Connect with us


Cobh On Ice



IMG_3305Terrible weather conditions in Cobh and across the Country made life absolutely horrendous for the commuter over the past few days. Travelling the main roads through Cobh this morning wasn’t too bad as it appears that the Council have been out gritting overnight, however, Tuesday morning showed no signs of any such gritting the night before. Travelling out by the Cross River ferry on Tuesday morning traffic was moving very slowly, but even at such a low speed (15KM) the corner by Peg’s Pub was absolutely lethal. My own car spun around in a full circle, twice and ended up with the car pointing back to the direction of home as opposed to it’s original destination of Cork. We were lucky that the car came to a halt before hitting anything and particularly lucky that there was no other traffic in each direction. Even at that speed of 15km and new tyres this was able to happen. We remained there for some time  with hazzard lights on and flashing the oncoming traffic to warn of the dangerous patch ahead but the first car took no notice of our signals and ended up hitting the wall with the side of his car, however, after that incident the rest of the traffic took notice.

IMG_3300It’s blatantly evident that this Country is in no way prepared for these sort of weather conditions but this should not be the case. Authorities do need to get their act together when winter approaches. Most European countries have laws that force drivers to change over to winter tyres before a certain date, and then change back to summer tyres again by another date. I wonder is it time for such a law to be introduced here in Ireland and by doing so the driver is at least as prepared as he can be to tackle the icy conditions. There has no doubt been many accidents that have occured in Cobh over the past few days and maybe some, if not all of these could have been avoided had we had the thinking caps on.

Residents of Rushbrooke Links are having a great deal of trouble getting in and out of the estate as the main links avenue is what one could only describe as a Ice Rink with motoring reduced to 5km per hour. Local Councillor John Mulvihill Jnr is exhausting every avenue possble to see what can be done to reduce the risk of serious danger on the road there. Ultimately the responsibility for gritting the Links is down to the developer ‘Flemmings’ who have not yet handed over the area to the Council(s) and currently going through examinership. Cllr Mulvihill has been on the phone for hours last evening and this morning to try and resolve this but it does look like Cllr Mulvihill (who is a Links resident himself) and the Residents Assoc will have to enlist the help of a private contractor to either salt or sand the main Links road to ease the dangers of a serious accident occuring. ”At least someone is trying to do something about it for us and we appreciate that”  a couple of residents said this morning when told of Cllr. Mulvihill’s efforts.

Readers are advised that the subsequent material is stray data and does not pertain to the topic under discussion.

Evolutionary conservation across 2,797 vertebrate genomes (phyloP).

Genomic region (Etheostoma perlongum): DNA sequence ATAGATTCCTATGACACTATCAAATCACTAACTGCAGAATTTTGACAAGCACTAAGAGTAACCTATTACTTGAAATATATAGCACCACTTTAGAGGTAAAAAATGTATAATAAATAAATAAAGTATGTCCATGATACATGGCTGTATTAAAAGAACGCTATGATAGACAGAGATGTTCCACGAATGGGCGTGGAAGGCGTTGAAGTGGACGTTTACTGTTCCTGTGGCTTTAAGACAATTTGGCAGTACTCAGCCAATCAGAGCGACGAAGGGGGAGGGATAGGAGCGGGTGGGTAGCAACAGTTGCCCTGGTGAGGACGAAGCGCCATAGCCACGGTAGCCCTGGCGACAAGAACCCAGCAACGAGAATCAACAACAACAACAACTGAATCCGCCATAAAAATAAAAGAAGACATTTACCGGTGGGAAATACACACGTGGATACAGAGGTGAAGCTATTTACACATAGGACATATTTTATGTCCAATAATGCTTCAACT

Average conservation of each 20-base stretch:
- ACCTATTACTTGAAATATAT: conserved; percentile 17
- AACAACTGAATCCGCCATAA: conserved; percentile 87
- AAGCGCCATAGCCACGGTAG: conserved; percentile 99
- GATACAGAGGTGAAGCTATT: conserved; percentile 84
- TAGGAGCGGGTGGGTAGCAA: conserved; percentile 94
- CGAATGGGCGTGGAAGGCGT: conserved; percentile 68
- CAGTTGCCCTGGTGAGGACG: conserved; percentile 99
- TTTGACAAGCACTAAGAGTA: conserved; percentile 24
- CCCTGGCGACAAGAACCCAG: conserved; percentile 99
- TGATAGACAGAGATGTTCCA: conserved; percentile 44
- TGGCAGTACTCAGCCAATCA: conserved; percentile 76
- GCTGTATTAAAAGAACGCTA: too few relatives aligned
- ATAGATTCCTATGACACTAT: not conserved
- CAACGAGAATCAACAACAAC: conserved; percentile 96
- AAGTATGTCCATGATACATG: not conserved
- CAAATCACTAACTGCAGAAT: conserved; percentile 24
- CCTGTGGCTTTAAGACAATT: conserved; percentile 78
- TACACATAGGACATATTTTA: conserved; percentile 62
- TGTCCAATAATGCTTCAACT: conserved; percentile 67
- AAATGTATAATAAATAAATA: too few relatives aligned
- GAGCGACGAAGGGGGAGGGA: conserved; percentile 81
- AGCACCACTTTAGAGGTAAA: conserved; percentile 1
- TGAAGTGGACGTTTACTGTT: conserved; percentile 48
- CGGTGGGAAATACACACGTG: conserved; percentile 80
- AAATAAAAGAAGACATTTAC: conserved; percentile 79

Driving in Snow and Ice

The best advice for driving in bad winter weather is not to drive at all, if you can avoid it.

Don’t go out until the snow plows and sanding trucks have had a chance to do their work, and allow yourself extra time to reach your destination.

If you must drive in snowy conditions, make sure your car is prepared and that you know how to handle road conditions.

It’s helpful to practice winter driving techniques in a snowy, open parking lot, so you’re familiar with how your car handles. Consult your owner’s manual for tips specific to your vehicle.

Driving safely on icy roads

  1. Decrease your speed and leave yourself plenty of room to stop. You should allow at least three times more space than usual between you and the car in front of you.
  2. Brake gently to avoid skidding. If your wheels start to lock up, ease off the brake.
  3. Turn on your lights to increase your visibility to other motorists.
  4. Keep your lights and windshield clean.
  5. Use low gears to keep traction, especially on hills.
  6. Don’t use cruise control or overdrive on icy roads.
  7. Be especially careful on bridges, overpasses and infrequently traveled roads, which will freeze first. Even at temperatures above freezing, if the conditions are wet, you might encounter ice in shady areas or on exposed roadways like bridges.
  8. Don’t pass snow plows and sanding trucks. The drivers have limited visibility, and you’re likely to find the road in front of them worse than the road behind.
  9. Don’t assume your vehicle can handle all conditions. Even four-wheel and front-wheel drive vehicles can encounter trouble on winter roads.

If your rear wheels skid…

  1. Take your foot off the accelerator.
  2. Steer in the direction you want the front wheels to go. If your rear wheels are sliding left, steer left. If they’re sliding right, steer right.
  3. If your rear wheels start sliding the other way as you recover, ease the steering wheel toward that side. You might have to steer left and right a few times to get your vehicle completely under control.
  4. If you have standard brakes, pump them gently.
  5. If you have anti-lock brakes (ABS), do not pump the brakes. Apply steady pressure to the brakes. You will feel the brakes pulse — this is normal.

If your front wheels skid…

  1. Take your foot off the gas and shift to neutral, but don’t try to steer immediately.
  2. As the wheels skid sideways, they will slow the vehicle and traction will return. As it does, steer in the direction you want to go. Then put the transmission in “drive” or release the clutch, and accelerate gently.


Continue Reading

Trending Locally